Avatarism had its start at the Burning Man festival,  but its roots are deep in the ancient sanskrit idea of “Avatara.” Loosely translated it means gods inhabiting human bodies and walking the earth, but that is a narrow explanation. Avatarism is how a group of people, all over the world, seem to have developed or learned God-like or superhero-like confidence, the ability to accomplish their dreams and goals with ease, and the ability to live out their highly personal vision that they themselves have envisioned. Encouraging and supporting the individual honing of the will through focused play and persistence, and the upholding of others on the journey is at the heart of this movement. Avatarism encourages people to begin to design in great detail, new and carefully chosen skill sets, characteristics, goals, and aspects of themselves. As the game is played, the player crafts a new and richly  embodied personality and finds themselves permanently up-leveled. Seeking and embodying gurus, teachers, archetypes from history and fantasy may be involved; the warrior, the poet, the god Pan, Rainbow Bright, Batman, Buddha, Jesus, James Dean, Kermit The Frog, Kali, Tara, Tesla, Dr. Who, Conan the Barbarian, Albert Einstein, Leonardo Da Vinci, Leonardo DiCaprio and Leonardo the Ninja Turtle to name a few. 

The process of skill collection, archetype embodiment and the other ideas that comprise Avatarism don’t have to be taken seriously, but they are important. Avatarism is a dance towards personal excellence more than it is a march towards perfectionism. Avatarism is an open source game/philosophy for people attracted to radically changing themselves away from the current life/brain programs they may be running. We are, all of us, collections of moments and memories wet wired to a heart mind and body. You are not some stoic and frozen being unable to change!  It is your birthright to be changeable and modifiable.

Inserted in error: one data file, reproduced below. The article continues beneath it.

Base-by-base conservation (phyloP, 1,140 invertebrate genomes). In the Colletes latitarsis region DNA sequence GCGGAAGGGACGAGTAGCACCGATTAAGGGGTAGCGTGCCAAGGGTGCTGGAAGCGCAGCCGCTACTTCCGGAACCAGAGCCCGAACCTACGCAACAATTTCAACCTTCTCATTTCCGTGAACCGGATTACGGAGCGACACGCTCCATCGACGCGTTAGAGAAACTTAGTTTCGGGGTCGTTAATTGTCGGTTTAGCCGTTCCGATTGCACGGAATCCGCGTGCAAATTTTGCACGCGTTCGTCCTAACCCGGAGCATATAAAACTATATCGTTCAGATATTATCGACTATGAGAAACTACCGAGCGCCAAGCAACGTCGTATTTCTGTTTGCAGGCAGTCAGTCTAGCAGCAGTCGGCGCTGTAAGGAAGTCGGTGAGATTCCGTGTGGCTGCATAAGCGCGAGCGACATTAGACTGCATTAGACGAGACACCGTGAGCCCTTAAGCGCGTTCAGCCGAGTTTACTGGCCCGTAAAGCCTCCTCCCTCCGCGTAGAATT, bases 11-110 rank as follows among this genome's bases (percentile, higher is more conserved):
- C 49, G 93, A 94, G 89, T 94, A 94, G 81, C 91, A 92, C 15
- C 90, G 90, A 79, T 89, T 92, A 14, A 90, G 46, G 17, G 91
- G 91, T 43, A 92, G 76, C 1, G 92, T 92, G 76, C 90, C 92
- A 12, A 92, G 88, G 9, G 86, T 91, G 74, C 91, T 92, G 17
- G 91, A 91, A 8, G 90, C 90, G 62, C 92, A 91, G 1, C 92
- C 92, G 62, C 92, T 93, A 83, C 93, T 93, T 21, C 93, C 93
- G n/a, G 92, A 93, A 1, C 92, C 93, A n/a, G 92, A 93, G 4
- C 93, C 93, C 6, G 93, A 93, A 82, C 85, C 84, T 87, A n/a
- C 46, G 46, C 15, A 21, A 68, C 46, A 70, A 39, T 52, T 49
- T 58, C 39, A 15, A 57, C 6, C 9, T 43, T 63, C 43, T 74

Avatarism is a great philosophical model for rebellious souls, hardcore gamers, fantasy players, festival goers, hopeless romantics, seekers of truth, lovers of beauty and anyone attracted to the idea that life is a game, meant to be played. The game of conscious character creation is easy to start and hard to stop, Simple to begin and hard to master. Think about how tough it is to change a habit or learn a complicated new skill. Usually people undertake to change themselves for a health reason or to learn a new skill to make more money. While playing the game may correct bad habits, and allow you the confidence to make more money Avatarism is not a means to an end. This game is a life-long pursuit in the direction of the betterment of self,  for the good of self and the rest of mankind. This game has no end. The ongoing goal is to consciously create a personally fermented culture of awesome, and never stop.